Building a stand-alone Web service with Indy

By: Dave Nottage

Abstract: This article shows how to build a Web service using Indy and Delphi 6. By Dave Nottage.

This article explains how to fit Indy into Delphi 6's Web services (SOAP) support. For more on creating Web services, please refer to Nick Hodges's excellent Borland Community article, Shakespeare on the Web.

I can't remember exactly why I built the application that follows. For whatever reason, I needed to find an easy way of building a stand-alone Web service -- that is, one that doesn't require a Web server.

A recent post in the borland.public.delphi.webservices.soap newsgroup and a gentle hint from elsewhere have prompted me to drag out the code, clean it up, and brush a few of the cobwebs out of my head. This article is the result.

Fitting Indy into WebBroker

The components in Delphi 6's SOAP support are based around WebBroker. Typically in a WebBroker application, a component that implements IWebDispatch lives on a TWebModule. In the case of a SOAP server, it's THTTPSoapDispatcher:

SOAP Web Module

The major goal here was to leave as much of this default arrangement intact as possible. So instead of attempting to fiddle with the SOAP components, I stuck with WebBroker.

Looking at the WebBroker architecture, I noted that the underlying technology is independent of the type of application. ISAPI, CGI, whatever -- it doesn't matter. The basic principles are the same: You have a request from the client (TWebRequest) and a response from the server (TWebResponse). 

Indy's Request/Response mechanism of TIdHTTPServer is similar, so I figured I could simply create wrapper classes similar to those used in ISAPI and CGI applications, and hook them into the CommandGet method of TIdHTTPServer so requests would be handled.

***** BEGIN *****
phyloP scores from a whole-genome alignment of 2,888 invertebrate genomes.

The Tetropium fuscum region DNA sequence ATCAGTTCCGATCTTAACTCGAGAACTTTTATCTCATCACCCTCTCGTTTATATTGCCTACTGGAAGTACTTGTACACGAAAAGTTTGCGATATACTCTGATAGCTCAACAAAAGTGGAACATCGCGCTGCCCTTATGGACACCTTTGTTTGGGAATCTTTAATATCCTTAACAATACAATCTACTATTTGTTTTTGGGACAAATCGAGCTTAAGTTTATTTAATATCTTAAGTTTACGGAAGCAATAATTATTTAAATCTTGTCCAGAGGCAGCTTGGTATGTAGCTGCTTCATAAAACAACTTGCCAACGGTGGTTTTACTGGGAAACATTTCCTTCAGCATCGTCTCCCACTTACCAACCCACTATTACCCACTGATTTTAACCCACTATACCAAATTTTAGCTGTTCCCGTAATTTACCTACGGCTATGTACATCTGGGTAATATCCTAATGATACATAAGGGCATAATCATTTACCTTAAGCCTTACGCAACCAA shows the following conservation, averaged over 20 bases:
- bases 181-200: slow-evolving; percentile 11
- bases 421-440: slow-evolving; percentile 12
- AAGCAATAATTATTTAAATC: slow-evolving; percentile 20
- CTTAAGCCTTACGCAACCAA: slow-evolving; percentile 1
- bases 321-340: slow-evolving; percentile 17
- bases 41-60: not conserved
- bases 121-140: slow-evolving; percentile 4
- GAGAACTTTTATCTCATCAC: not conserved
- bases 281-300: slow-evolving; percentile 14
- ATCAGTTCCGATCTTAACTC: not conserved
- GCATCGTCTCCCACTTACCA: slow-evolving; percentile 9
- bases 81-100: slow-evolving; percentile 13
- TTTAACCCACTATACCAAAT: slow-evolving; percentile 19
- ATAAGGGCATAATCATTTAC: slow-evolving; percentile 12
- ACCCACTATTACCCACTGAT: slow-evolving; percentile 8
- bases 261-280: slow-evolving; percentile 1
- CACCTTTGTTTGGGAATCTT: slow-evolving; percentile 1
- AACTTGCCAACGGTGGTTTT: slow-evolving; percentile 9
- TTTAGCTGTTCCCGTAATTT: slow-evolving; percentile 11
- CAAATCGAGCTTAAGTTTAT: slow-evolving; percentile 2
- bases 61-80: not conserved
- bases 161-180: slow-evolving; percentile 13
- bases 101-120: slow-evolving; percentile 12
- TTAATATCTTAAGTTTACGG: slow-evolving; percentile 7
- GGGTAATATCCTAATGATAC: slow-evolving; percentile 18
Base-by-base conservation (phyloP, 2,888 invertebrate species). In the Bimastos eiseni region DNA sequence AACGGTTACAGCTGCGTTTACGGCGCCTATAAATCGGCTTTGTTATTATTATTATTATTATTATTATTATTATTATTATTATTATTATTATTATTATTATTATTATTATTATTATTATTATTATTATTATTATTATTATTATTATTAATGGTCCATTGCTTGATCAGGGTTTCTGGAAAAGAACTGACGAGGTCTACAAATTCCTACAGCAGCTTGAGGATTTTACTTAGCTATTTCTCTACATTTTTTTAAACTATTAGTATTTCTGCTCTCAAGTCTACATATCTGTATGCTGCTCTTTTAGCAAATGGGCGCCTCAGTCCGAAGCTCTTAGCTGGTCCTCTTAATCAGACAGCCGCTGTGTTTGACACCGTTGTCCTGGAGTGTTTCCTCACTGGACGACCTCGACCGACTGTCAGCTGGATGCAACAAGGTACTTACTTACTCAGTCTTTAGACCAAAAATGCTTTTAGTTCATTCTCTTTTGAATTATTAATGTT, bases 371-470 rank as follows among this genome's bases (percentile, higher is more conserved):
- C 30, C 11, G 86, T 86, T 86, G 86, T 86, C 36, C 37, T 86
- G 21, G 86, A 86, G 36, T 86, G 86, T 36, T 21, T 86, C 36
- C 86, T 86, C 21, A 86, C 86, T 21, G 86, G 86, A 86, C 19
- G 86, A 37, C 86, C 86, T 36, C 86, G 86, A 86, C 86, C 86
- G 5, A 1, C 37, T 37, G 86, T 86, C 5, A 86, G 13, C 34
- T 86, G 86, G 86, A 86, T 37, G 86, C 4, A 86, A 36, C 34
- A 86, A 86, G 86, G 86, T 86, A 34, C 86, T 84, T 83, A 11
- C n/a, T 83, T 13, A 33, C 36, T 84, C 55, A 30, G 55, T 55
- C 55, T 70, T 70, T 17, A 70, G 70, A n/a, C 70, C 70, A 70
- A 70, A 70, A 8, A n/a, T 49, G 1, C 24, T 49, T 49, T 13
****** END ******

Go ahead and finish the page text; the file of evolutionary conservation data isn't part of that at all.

The result is the code in IndyApp.PAS and IndyHTTP.PAS (which correspond to xxxApp and xxxHTTP for ISAPI, CGI, COM, and son on). Note that not all of the methods of TWebRequestIndy and TWebResponseIndy have complete implementations. Perhaps someone with more knowledge of Indy than I have can finish it off. <g>

Turning a WebAppDebugger app into Indy

Since there is no "Indy SOAP Server Application" wizard (perhaps I'll find time to build one later), and the aim was to create a stand-alone executable, the most logical choice was to start with the SOAP Server Application wizard (File | New | Other, WebServices tab, SOAP Server Application):

Gallery - Web Services

...and choose Web App Debugger executable. That's just what I did. I used a dummy CoClass name, because the code generated for it would be removed later:

New SOAP Server

In the main form unit's implementation:

unit Unit1;


  SysUtils, Classes, Graphics, Controls, Forms, Dialogs;

  TForm1 = class(TForm)
    { Private declarations }
    { Public declarations }

  Form1: TForm1;


uses ComApp;

{$R *.DFM}

  CLASS_ComWebApp: TGUID = '{44139136-EFD0-4044-8A3C-13484508A833}';

  TWebAppAutoObjectFactory.Create(Class_ComWebApp, 'Dummy', 'Dummy Object');


I removed the uses clause, the CLASS_ComWebApp const, and the initialization section. The conditional define: {$APPTYPE GUI} was not required, so that was removed also. In the uses clause, I changed COMApp to IndyApp, and the DefaultPort property was set to what I wanted (1024) before Application.Initialize, with Active set to true once the main form had been created.

Service, please

Using the Invokable Wizard (which I co-authored with Borland), I created a simple interface and invokable class. The implementation unit (DemoImpl) was added to the project's uses clause (to make sure that the invokable class is registered when the app runs), and I was away!

I ran the app, pointed my browser at http://localhost:1024/wsdl/IDemo, and lo and behold, the WSDL was published!

Thanks to my hours of blood, sweat and tears, you too can have your own stand-alone Web service application, all without the aid of .NET -- or even a Web server.

Refer to Nick Hodges's article for advice on how to create a Web service client to access the Web service.

The code for this article can be downloaded here.

Dave Nottage is CEO of Pure Software Technology, a software development company specializing in Delphi. He can be reached at and the company's website is

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